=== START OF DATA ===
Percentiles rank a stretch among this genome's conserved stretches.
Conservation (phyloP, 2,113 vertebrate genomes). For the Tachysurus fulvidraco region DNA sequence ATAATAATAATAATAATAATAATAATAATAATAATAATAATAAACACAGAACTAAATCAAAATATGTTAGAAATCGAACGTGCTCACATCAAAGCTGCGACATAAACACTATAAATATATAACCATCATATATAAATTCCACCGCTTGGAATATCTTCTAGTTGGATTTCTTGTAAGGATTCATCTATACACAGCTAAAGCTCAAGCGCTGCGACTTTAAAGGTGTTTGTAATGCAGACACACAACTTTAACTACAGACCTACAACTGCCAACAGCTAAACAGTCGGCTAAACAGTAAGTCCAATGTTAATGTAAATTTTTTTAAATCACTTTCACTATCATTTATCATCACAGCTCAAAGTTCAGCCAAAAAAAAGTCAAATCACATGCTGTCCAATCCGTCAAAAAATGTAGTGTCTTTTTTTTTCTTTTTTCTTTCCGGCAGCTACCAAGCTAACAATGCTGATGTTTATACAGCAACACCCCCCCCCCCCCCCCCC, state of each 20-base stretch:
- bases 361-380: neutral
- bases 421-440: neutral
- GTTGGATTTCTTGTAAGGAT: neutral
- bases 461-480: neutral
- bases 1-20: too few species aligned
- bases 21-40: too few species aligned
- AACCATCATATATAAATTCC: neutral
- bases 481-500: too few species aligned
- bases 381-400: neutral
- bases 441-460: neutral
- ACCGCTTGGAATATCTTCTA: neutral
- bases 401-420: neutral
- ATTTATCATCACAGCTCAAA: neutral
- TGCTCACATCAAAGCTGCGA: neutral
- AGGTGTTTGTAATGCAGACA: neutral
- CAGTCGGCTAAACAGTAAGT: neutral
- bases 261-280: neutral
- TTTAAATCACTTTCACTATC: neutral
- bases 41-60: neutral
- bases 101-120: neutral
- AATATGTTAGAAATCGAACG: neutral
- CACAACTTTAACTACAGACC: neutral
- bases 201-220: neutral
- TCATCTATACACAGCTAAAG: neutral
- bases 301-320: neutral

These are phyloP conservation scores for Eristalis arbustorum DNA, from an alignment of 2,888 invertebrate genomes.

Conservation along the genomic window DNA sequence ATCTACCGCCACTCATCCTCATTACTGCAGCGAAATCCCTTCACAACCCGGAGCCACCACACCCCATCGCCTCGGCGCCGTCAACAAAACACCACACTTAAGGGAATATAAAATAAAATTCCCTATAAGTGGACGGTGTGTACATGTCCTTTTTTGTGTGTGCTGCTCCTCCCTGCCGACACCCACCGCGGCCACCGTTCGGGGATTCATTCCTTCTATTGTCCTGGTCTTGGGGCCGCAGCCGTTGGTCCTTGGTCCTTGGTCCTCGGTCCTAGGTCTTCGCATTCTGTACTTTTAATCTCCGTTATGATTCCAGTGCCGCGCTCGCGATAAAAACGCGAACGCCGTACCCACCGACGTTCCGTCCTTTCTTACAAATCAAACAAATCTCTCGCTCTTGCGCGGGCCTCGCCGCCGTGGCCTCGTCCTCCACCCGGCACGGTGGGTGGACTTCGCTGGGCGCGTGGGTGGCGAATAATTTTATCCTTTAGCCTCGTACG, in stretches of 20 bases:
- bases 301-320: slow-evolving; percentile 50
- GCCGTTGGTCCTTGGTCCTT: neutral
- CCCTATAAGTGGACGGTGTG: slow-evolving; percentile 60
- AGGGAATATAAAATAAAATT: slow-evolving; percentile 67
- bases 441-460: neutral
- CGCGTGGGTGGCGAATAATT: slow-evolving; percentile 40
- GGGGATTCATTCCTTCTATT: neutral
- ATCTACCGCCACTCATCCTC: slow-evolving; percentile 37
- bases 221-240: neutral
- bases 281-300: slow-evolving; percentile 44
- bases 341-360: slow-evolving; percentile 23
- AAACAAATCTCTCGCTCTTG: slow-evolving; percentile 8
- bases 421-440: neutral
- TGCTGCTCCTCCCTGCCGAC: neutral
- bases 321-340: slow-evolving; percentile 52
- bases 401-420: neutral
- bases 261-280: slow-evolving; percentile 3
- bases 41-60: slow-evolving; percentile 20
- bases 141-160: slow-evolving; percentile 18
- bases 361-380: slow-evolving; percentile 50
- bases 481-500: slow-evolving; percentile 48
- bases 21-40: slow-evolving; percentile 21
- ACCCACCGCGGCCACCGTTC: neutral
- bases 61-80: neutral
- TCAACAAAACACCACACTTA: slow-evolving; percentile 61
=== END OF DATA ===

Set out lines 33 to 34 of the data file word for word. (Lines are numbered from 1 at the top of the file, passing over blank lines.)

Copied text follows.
- AGGGAATATAAAATAAAATT: slow-evolving; percentile 67
- bases 441-460: neutral